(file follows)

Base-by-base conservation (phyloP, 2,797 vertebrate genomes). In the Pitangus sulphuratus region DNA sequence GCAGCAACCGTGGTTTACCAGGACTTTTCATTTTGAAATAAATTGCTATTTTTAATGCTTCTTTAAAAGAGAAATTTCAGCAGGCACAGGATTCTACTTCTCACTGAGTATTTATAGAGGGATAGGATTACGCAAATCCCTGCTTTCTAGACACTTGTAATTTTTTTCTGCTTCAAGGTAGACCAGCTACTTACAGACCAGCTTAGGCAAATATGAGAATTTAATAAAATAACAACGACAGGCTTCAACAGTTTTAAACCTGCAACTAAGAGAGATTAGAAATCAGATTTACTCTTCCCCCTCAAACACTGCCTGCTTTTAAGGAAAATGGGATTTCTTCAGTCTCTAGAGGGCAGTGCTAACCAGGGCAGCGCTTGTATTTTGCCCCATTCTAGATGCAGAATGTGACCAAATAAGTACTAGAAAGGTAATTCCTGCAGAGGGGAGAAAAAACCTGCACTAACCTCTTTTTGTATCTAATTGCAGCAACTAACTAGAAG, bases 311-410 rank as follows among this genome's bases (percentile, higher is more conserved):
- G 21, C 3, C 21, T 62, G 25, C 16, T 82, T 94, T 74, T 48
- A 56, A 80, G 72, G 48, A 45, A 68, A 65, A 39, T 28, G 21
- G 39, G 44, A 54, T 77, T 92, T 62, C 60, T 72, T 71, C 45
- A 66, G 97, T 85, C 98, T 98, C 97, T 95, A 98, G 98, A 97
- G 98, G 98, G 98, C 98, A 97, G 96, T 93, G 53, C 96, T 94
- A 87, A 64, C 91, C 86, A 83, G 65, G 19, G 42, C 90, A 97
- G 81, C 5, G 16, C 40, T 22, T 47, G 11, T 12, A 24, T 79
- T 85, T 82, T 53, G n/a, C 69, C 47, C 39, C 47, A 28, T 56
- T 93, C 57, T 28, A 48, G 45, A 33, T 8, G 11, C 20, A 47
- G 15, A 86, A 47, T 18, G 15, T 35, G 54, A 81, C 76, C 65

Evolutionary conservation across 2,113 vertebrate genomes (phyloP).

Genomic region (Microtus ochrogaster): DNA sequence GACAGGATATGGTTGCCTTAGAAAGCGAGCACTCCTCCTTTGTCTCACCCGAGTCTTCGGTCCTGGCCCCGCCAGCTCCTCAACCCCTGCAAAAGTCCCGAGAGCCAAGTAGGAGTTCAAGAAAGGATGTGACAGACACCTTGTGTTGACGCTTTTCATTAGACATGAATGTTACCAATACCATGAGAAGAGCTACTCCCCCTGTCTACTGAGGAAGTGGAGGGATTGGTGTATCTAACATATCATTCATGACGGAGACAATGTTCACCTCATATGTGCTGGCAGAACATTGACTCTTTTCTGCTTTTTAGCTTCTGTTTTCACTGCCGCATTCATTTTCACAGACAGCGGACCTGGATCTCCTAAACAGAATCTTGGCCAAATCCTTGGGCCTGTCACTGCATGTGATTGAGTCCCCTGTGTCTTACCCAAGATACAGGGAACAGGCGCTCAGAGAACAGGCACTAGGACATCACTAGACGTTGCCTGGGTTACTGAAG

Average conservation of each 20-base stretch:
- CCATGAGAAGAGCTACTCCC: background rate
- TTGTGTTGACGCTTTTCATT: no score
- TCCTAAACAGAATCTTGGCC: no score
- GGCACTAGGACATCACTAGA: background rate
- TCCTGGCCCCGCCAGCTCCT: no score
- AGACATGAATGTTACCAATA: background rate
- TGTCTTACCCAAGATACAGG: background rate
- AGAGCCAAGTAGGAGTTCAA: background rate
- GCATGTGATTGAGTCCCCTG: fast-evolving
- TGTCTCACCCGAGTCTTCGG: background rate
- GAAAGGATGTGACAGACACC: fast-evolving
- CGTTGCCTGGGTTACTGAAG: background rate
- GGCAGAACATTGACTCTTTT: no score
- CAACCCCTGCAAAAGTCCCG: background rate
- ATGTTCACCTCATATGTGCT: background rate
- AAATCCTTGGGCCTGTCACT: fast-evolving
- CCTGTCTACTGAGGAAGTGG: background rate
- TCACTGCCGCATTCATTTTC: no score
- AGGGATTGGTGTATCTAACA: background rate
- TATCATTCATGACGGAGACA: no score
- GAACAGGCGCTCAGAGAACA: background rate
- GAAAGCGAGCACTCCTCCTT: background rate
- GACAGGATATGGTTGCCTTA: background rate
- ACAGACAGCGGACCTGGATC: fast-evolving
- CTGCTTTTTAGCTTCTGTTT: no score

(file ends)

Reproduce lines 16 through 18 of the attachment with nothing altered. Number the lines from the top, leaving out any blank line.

- TTGTGTTGACGCTTTTCATT: no score
- TCCTAAACAGAATCTTGGCC: no score
- GGCACTAGGACATCACTAGA: background rate